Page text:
Written by Kiki Moore
An article published by the International Business Times reported that Omaha is the most dangerous place in America for black males. For some people, this is shocking because Nebraska is known to be a peaceful place. Others have directly experienced this and know it very well.
The IB Times article, published Jan. 27, 2014, said 30 blacks were murdered in Nebraska in 2011, and of those, 27 resided in Omaha. Murder rates in other places have dropped dramatically, even in Chicago, which recorded a 16 percent drop in homicides last year, its fewest killings since 1965. While gang killings and other crimes govern headlines for Philadelphia, Chicago, New Orleans, and Oakland, Calif., the city with the highest incidence of black murder victims is one of 420,000 residents: Omaha.
Dr. Cynthia Robinson, associate professor in the School of Communication, who has a background in Black Studies, is the mother of four children. Her two youngest are black males, living in Omaha and in their 20’s. The average age of victims is 28. Although gang violence is something Robinson may not disregard, she is more concerned that the racist criminal justice system is responsible for more harm against black males than black-on-black crime.
In 2005, Robinson’s nephew was tased to death by the Omaha Police department. Almost 20 years ago, her neighbor’s brother, a veteran of the Gulf War, was shot by a young officer who mistook his cellphone for a gun. Robinson believes the police responded to the wrong neighborhood block, racially profiled the man and pulled him over. When he got out of the car, they mistook his cellphone for a gun, shot and killed him.
“These are two of the many, many stories of black males being killed by the OPD,” Robinson said. “However, unlike black-on-black killings, police murder against black males is deemed justifiable homicide. Unfortunately, black males must be constantly on guard from violence in their communities coming from their peers and the police, as well as unjust racial stereotyping aimed against black males.”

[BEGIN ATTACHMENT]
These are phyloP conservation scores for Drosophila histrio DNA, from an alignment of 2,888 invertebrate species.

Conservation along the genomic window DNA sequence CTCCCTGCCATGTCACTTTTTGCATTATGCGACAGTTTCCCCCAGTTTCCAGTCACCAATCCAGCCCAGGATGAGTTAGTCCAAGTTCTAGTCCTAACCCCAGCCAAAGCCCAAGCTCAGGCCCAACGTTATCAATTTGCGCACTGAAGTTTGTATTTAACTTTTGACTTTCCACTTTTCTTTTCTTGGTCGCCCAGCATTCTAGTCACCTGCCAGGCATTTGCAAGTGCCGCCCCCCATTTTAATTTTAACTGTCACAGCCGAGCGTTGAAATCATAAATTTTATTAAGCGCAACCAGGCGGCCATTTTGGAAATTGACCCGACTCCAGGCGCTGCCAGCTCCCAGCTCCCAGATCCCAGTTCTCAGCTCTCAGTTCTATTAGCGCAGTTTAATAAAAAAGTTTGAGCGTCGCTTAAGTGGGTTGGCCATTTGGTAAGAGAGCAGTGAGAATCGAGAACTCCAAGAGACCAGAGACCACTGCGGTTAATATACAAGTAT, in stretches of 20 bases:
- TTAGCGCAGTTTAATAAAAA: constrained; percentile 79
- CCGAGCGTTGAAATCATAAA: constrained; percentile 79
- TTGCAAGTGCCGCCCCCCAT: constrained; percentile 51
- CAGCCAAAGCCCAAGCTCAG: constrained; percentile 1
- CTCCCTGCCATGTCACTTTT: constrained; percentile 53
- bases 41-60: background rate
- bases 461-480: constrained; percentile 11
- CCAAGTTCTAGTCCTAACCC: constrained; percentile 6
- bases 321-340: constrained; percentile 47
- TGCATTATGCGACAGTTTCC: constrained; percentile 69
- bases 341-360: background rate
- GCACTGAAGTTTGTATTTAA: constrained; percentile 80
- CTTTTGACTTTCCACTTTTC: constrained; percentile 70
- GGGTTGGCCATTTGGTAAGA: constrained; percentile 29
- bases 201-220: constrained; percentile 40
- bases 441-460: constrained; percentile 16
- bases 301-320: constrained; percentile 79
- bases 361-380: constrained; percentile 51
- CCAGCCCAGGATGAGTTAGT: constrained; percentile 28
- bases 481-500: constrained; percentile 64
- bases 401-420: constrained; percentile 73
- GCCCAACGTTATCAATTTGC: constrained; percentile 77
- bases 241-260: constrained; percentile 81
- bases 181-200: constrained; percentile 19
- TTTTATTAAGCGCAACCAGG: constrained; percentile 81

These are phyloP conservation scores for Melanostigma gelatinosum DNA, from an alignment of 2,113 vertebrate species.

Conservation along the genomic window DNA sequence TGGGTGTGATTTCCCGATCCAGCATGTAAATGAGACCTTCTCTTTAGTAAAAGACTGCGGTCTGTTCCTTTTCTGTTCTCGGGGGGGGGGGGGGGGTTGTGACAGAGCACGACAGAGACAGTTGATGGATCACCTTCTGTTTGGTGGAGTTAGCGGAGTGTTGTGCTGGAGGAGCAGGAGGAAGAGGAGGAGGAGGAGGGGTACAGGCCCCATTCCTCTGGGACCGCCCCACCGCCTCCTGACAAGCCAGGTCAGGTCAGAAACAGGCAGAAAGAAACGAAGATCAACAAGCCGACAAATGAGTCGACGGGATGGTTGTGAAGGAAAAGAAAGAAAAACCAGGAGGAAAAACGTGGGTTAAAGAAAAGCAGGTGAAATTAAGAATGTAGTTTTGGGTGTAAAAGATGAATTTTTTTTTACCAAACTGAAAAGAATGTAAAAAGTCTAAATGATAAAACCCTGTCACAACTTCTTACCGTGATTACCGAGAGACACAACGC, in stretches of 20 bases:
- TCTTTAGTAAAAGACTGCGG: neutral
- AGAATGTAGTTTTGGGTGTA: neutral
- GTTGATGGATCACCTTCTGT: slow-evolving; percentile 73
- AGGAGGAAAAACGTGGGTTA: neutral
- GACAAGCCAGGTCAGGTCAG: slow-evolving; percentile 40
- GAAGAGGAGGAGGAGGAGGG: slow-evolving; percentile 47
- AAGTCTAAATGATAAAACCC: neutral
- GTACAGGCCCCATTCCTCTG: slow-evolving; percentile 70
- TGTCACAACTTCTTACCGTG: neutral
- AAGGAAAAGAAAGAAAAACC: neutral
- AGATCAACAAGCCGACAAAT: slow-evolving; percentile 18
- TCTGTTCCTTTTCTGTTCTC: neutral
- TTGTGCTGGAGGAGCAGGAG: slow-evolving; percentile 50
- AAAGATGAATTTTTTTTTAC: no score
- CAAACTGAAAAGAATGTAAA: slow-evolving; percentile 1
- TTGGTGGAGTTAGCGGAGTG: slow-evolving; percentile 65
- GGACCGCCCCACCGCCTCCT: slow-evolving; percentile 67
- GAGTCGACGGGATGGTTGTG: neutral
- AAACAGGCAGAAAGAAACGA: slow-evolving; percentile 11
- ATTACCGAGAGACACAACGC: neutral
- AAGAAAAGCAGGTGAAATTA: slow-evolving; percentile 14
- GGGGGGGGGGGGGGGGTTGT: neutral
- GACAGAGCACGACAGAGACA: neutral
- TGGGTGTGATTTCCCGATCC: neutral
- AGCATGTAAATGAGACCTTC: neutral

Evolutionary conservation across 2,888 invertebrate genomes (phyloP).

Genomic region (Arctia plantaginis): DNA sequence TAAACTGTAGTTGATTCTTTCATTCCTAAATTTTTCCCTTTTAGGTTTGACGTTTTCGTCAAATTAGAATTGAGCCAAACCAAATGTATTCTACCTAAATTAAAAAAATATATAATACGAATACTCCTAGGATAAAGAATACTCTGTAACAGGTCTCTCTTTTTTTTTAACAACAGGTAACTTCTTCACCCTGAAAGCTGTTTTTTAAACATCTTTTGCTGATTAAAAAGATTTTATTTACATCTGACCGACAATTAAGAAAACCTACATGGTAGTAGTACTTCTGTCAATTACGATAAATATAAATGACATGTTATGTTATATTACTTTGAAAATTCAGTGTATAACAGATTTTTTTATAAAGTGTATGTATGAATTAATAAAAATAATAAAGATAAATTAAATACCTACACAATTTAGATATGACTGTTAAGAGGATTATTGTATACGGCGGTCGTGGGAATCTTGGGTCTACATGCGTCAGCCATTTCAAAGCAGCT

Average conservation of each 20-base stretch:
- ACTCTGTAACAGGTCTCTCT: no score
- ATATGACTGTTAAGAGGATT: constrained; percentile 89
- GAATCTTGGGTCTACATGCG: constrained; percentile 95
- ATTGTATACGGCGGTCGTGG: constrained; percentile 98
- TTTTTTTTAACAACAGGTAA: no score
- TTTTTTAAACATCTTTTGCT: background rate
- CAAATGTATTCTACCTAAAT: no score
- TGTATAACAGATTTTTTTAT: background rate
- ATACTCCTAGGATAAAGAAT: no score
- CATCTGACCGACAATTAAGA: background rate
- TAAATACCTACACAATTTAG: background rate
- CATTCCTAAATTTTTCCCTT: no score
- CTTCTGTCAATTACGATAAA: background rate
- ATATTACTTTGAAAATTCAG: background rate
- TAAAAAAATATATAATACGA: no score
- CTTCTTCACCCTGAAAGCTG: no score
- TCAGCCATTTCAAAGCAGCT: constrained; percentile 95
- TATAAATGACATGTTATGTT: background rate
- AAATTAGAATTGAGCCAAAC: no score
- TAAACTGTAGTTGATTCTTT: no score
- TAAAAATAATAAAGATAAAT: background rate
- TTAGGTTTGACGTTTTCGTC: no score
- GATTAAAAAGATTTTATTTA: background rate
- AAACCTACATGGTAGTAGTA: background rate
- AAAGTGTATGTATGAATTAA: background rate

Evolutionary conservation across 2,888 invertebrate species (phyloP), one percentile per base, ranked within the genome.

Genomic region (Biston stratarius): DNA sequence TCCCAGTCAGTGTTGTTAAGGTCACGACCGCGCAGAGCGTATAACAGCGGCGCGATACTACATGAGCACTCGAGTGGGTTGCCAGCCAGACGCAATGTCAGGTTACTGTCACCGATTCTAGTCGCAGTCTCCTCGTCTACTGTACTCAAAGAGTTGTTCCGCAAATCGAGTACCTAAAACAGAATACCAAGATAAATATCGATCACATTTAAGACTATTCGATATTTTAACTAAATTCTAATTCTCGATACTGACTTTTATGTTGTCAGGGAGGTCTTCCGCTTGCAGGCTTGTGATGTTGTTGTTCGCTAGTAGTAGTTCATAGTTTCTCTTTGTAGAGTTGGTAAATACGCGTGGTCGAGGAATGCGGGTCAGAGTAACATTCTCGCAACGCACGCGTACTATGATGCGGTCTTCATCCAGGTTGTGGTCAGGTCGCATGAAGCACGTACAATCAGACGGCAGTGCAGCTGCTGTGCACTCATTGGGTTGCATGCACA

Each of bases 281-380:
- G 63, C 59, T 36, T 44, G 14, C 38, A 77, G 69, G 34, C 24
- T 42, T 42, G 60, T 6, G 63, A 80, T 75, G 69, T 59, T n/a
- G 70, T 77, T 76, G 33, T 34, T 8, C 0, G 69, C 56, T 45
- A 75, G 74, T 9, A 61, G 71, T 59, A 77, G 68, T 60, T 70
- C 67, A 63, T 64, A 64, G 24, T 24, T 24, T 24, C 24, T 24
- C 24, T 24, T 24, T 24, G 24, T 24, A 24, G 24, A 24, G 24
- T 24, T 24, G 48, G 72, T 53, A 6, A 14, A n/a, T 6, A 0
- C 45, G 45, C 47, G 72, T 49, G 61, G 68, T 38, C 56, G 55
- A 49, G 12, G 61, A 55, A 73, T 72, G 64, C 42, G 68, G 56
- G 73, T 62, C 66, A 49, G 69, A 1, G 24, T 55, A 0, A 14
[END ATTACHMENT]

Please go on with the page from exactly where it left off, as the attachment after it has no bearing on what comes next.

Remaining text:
Robinson believes black history needs to be infused in the educational curriculum throughout the year.
“If the average person knew and understood black history, they would have more respect for black people,” Robinson said. “And if black people knew and understood our own history better, we would have more respect for ourselves and each other.”
Robinson also believes educational and employment opportunities, along with the eradication of racism, would make a difference in Omaha being so dangerous for black males. She believes the racism which created the stereotype started from post-Civil War media images.
“The stereotype of black males as criminals is absolutely not true, and the belief in the stereotype allows the institutional racism within our criminal justice system to continue,” Robinson said.
Tyler Garrett, a junior at University of Nebraska at Omaha, grew up knowing a lot of people living a “gang” lifestyle. In his younger years, he and his cousins were close, but they thought differently. He understood how a choice could affect everything.
Garrett believes in order for things to progress, “Our community would have to think about what life is like and what life could be like. Omaha being dangerous should give people the initiative to work for a better community, but it hasn’t. If our youth and our community were to change, we would need a different state of mind. Many people in the black community are divided. If nothing changes we’ll divide until we don’t matter.”
“Gun violence is a public health crisis that touches all Americans, but the impact on African- Americans is especially devastating”, said Josh Sugarmann, vice president of The Violence Policy Center. “This report [the IB Times article] should be a wake-up call for our elected officials to address the disproportionately high homicide victimization rate among black men and women. The longer we wait to act, the more lives that will will be lost”.